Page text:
The beautiful Albanian border region where arms traffickers and smugglers enter the EU | world news
There are places in Albania that are breathtakingly beautiful, blessed with soaring peaks, turquoise water or lush forests.
And sometimes all three at the same time.
That day, we cross the bed of a dry river, the sun beating down and the mountains in front of us.
On the other side of the ridge is the line where Albania ends and Greece begins.
And, of course, when you reach Greece, you have also entered the European Union, where visitors can move around quite freely.
This is why this border region, made of hidden trails and dense forests, has long been associated with smuggling, arms trafficking, human trafficking and all other types of sinister cross-border crimes.
Just within sight, getting closer all the time, is a group of knocked down tents.
Because it’s not a story of tourism, but of borders, crime and a country’s desperate attempt to escape its own reputation.
At my side, Christian Winkler, a German policeman who now finds himself surveying this sea of pebbles.
Mr. Winkler is here on secondment with Frontex, the European agency specializing in border forces.
“This morning we saw those tents from up there,” he said, pointing to buildings in the woods on the mountainside. “One tent is not suspicious but five or six are worth seeing.”
As we approach, Mr. Winkler, an experienced and thoughtful man, unclips the gun from his belt, but lets the Albanian officers lead the way. If there is an arrest to be made, it will be up to them.
But there isn’t. People came here, but now the tents are empty. The mice escaped the cats.
The Frontex team in Albania includes officers from Germany, Romania, Croatia, Hungary and elsewhere.
They are there to offer their experience and support, but also to show that the EU cares about its borders.
“We work very well with our Albanian colleagues,” says Cristian Crainic from Romania.
“Every border is very important for the European Union. We must have secure borders.”
And that’s how we watch buses empty of passengers, be scanned and then inspected with specialized equipment, while suitcases and backpacks are also searched.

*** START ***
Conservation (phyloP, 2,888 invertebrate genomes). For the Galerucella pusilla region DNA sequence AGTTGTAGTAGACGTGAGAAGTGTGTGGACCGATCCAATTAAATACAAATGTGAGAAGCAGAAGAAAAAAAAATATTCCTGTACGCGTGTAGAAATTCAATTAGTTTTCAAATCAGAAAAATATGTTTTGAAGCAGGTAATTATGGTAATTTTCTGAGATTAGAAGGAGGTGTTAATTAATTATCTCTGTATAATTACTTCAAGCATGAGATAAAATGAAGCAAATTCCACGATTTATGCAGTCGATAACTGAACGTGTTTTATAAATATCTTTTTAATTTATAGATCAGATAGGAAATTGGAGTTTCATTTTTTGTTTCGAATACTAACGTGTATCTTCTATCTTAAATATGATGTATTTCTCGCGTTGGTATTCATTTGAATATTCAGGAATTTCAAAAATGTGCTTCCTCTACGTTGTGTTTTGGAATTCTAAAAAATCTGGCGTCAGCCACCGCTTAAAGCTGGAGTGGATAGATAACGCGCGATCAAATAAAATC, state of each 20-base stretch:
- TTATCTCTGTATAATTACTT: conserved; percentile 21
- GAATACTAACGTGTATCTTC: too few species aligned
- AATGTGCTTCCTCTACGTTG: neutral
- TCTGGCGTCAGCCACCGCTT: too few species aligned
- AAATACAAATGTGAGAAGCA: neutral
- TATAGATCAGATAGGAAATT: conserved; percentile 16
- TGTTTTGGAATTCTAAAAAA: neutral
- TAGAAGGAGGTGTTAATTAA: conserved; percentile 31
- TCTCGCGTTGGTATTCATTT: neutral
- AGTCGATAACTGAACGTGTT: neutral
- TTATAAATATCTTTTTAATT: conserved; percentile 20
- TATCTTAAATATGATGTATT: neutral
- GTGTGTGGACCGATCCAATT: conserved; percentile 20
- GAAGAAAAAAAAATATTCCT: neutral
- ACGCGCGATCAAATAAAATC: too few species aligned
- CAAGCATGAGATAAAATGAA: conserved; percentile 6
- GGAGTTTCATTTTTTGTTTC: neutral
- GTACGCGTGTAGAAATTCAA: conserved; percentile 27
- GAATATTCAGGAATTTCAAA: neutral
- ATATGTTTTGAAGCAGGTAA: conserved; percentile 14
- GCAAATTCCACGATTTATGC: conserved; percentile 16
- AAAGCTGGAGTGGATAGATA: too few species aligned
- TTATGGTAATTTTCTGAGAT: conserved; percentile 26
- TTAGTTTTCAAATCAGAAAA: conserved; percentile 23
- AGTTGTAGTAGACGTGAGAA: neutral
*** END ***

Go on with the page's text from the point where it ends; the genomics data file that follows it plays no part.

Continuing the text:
There was a time, we are told, when this border leaked like an old garden hose, but not anymore.
The question, however, is whether the issues have been resolved or simply moved on.
Lessons from Britain might suggest the latter. For starters, Albania’s infamous reputation as a hub of crime is demonstrated by London’s drug trade, in which Albanian gangs are widespread.
And there is human trafficking. A few years ago, the number of Albanians crossing the English Channel in small boats numbered in the dozens. It rose and rose and has now exploded.
In the first six months of this year, around one in six people arriving in Britain on a small boat was Albanian; since then, according to former Home Secretary Priti Patel, it has increased dramatically, so most arrivals in the past two months – around 60%, she says – have come from Albania.
Some of them will, of course, be legitimate asylum seekers. But Albania is not at war – it is hard to avoid the conclusion that most of this influx are economic migrants, not refugees.
So what is causing this rush?
“There are pull and push factors for Albanians,” said Saimir Boshnjaku, director of the Albanian Immigration Police.
“The UK is an attractive country for many reasons. The people smugglers try to find the weakest point in the system, so we need to find the other way to stop them and bring them to justice – the people dealing with human trafficking or smuggling and send them to court.
“Some people abuse the system when they apply for asylum. They go there for a better life. Maybe they have friends or relatives, but they go there for economic reasons – to get more money in their pocket.”
And what about the criminal gangs who organize the trafficking of people, brazenly offering their trips on social networks?
“TikTok videos are marketing,” he tells me with a slight shrug. “They need to find as many people as possible to make money.” The battle with criminal gangs, he says, is common all over the world.
“They’re trying to extend their ties and we’re trying to bring them to justice…it’s a game.”
And yet, this seriously damages the reputation of Albania. The people I have met here could not have been more welcoming or warm, but the world’s opinion of this nation is marked by a chronic mistrust built by the actions of Albanian criminals.
Read more from Sky News:
Albanian police could be brought to UK to help stop Channel crossings
Patel signs deal to get Albanian criminals out of UK faster
Raab does not deny that the government wants an agreement to send migrants to Albania
On the evening of our arrival in Tirana, the bustling capital, preparations were underway for a free concert by Rita Ora – who was born in Kosovo to Albanian parents, but was taken to London as a refugee as a child.
She remains a hero in Albania, taking to the stage in a dress emblazoned with the national flag and speaking of her adoration for the country.
“She’s a global star and we’re so proud of her,” a viewer told me. He loved it, and he also loved Britain, a country with “a good economy and a good society”.
Would he like to go there?
“Everyone would love to go,” was the reply.
Albania is a dilemma. A country that sits in Europe, but which is little known; a nation that wants to work with its neighbors and broaden its horizons, but is still held back by its reputation and its own poverty (the average Brit earns six times more than the average Albanian).
Of the 10 million Albanians in the world, two thirds live outside the country.
It is a nation that knows migration and desires for a better life.
It is perhaps unsurprising that people are moving away from this country and towards the beaches of northern France, in search of a passage through the English Channel.